Disease and Drugs

From WormBaseWiki
Revision as of 19:23, 11 June 2012 by Rkishore (talk | contribs)
Jump to navigationJump to search

C. elegans as a model system to study disease and disease genes

Human disease gene orthologs in elegans

Human disease relevance descriptions

Human disease relevance descriptions were introduced in late 2011, on the WormBase gene page, to serve both the worm researcher and the biomedical researcher from outside the worm community. This description alerts researchers to the fact that the worm is either an effective model system or is being developed as a model system to study the disease/gene. For under-studyed genes in elegans for which there are only sequence names, human ortholog and disease information provide clues to the function of the gene.

Human disease relevance descriptions are written in most cases, to include:

  • Orthology to the human disease gene or family of genes, may include domain information.
  • The different types of human diseases known to have mutations in the human gene ortholog. OMIM accession numbers are provided below the description which are links into the OMIM resource.
  • Functional similarities or differences between the human/vertebrate and worm gene.
  • Data from worm studies that add new knowledge, or validate existing knowledge from studies in other species or experimental systems (eg., cell culture, etc.).
  • For understudyed genes in elegans for which there are only sequence names, human ortholog and disease information provide insights into elegans gene function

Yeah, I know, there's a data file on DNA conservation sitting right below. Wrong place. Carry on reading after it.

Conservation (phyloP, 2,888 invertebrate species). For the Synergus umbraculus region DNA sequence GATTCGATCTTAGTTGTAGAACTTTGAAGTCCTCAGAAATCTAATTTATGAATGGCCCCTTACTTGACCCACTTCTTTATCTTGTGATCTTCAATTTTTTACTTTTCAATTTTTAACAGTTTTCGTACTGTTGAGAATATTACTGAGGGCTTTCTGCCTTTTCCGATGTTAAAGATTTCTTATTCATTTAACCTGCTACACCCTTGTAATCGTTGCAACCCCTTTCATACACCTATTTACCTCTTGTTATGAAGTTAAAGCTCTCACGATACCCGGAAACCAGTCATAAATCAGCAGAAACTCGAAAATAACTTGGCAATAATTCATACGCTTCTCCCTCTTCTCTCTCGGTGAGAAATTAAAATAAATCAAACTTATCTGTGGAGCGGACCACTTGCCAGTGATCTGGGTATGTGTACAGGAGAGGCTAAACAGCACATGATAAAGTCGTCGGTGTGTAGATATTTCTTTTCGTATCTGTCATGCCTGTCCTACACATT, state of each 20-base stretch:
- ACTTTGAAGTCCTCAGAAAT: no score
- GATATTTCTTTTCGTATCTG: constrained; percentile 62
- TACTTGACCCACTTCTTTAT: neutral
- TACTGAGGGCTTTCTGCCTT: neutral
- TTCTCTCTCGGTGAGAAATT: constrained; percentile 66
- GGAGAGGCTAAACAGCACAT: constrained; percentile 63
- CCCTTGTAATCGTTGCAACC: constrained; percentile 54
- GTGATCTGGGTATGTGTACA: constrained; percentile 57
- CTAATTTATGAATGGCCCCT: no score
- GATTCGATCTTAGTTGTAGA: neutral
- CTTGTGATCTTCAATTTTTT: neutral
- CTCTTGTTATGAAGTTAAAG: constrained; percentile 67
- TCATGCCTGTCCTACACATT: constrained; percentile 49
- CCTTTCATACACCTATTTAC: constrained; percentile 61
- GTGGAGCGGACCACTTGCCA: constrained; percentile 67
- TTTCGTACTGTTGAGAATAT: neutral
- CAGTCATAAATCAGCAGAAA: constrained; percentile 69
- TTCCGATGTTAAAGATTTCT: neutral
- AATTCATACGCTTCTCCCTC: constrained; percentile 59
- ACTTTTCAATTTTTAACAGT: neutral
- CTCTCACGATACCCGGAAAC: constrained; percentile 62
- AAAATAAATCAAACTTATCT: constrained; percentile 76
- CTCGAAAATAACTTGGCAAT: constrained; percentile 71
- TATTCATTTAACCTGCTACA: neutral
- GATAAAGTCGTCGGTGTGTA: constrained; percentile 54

Human disease relevance descriptions for WormBase Progress Report (written June first week, 2012)

In recent years, C. elegans has been widely used as a system to study human disease gene orthologs and to model human disease and drug-disease interactions. In early 2012, we began writing ‘Human Disease Relevance’ descriptions, as an addition to the gene pages, keeping in mind the non-worm biomedical community. These descriptions combine information obtained from automated ortholog identification methods which are mostly based on sequence, with curated information about disease modeling, from the published worm literature. These descriptions include the following information: (1) Orthology to the human disease gene or family of genes and domain information (2) Diseases associated with mutations in the human gene, with OMIM accessions which are links into the OMIM resource (Online Mendelian Inheritance in Man; http://www.ncbi.nlm.nih.gov/omim) (3) New information or validations that studies in C. elegans have yielded to the study of disease gene/disease. Currently, we have 80 of these descriptions in the database.

C. elegans as a model to study infectious agents

Bacteria and Biofilms
Parasitic nematodes
Fungal pathogens
  • human fungal pathogen Cryptococcus neoformans

Textpresso keyword search 'Cryptococcus neoformans' returns 117 documents

C. elegans as a model to study metal toxicity and detoxification

Using C. elegans to study the effects of space flight

C. elegans as a model system to study drugs

C. elegans is being used to study:

  • metal toxicity and detoxification
  • the effects of a drug/chemical on disease phenotypes
  • identify gene targets for a given drug/chemical
  • mode of action of a drug/chemical (MOA)

Types of drugs being studied include:

  • Antifungal agents
  • Antimicrobial agents
  • Antiparasitic drugs--Aldicarb, Ivermectin, Levamisole
  • Anti-depressants--Fluoxetine, Imipramine
  • Anaesthic--Halothane
  • Anticancer drugs--Farnesyltransferase inhibitors (FTIs)
  • Anticonvulsants--Ethosuximide, Arimethadione
  • Alkaloid drugs--Nicotine
  • Immunosuppressants--Prednisone
  • Nutritional supplements--Resveratrol, Gingko biloba
  • Opioid toxins--MPTP/MPP+
  • Pychoactive drug--Ethanol

Textpresso-based systems to flag papers

Pipeline for identifying papers with disease or disease gene ortholog